When Canon Sneezes, Nikon Gets Sick

(news and commentary)

Canon yesterday started the first quarter financial statements with a downer: they cut their full-year estimate of camera sales (compact estimates down 15%). Growth rate for the first quarter year to year in compact cameras was -37%, in interchangeable lens cameras -15%. For the full year, Canon projects interchangeable lens camera sales will be up 12%, compact camera sales down 21%. How they achieve that dramatic change from the first quarter results is unclear. The continued devaluation of the yen might help some, but I suspect it's the "activate the market through vigorous sales and marketing activities" that is the real hope.

Canon's stock immediately fell 5.7%. And echoing that, Nikon's stock fell 2.3%. Nikon reports their results on May 9th. 

However, it seems that the financial and news media hasn't quite caught up to some real numbers. Here's the first quarter year-to-year comparison for all cameras shipped by camera makers:

cipaq1compare.jpeg

Compact shipments plummeted in the first quarter of 2013 compared to the previous year. This is a disaster for most camera companies. Canon and Nikon share nearly 90% of the DSLR marketplace. That's important, because the dollar value for DSLR shipments in Q1 2013 exceeded the dollar value of all compact camera shipments. While DSLR shipments went down a bit in the quarter, in terms of bottom line dollar hurt on the camera division's financial statements, Canon and Nikon are a bit more insulated from the compact camera collapse than the others. As Canon shows it in their financial results: interchangeable lens cameras are 81% of the "value base" (dollars taken in) for the Imaging group, and that number is anticipated to go up.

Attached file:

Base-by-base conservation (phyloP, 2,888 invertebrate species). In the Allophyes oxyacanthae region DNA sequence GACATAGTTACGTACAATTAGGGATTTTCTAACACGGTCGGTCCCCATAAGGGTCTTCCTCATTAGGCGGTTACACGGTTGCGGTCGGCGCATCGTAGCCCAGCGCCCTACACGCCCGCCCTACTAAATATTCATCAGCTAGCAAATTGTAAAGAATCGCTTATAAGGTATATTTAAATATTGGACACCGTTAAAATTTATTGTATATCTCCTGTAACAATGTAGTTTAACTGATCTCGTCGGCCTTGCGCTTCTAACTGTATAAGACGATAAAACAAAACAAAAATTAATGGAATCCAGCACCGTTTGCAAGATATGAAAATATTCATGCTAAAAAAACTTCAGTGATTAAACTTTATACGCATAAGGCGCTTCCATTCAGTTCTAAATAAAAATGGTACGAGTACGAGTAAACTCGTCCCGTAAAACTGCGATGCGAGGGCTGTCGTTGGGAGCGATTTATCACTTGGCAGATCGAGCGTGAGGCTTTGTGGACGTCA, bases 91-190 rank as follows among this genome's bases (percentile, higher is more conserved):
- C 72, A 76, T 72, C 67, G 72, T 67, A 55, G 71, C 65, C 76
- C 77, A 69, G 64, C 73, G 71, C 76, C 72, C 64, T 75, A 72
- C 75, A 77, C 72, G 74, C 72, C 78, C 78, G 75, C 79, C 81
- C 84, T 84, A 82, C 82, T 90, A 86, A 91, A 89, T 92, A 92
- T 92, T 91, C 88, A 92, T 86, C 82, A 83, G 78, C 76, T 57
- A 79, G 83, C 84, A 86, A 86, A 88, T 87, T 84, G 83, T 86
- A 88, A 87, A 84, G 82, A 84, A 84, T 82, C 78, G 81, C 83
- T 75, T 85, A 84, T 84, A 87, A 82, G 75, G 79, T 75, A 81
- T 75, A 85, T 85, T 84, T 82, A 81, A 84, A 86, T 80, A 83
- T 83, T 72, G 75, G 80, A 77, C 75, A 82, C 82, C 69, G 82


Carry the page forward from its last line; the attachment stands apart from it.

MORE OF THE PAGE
Still, the squeeze is on. Note that all three camera groups showed declining sales year to year, thus you can't just shift to the growing market and hope that solves your problems, as many of the mirrorless entrants thought they were doing. There are only a few established ways out of a declining market problem: (1) lower prices; (2) market more heavily; (3) build more/better products than competitors; (4) get more efficient (lower costs); or (5) redefine the product category. Nikon is more vulnerable than any of the other Japanese camera companies because it's the only one that derives the majority of its sales from cameras.

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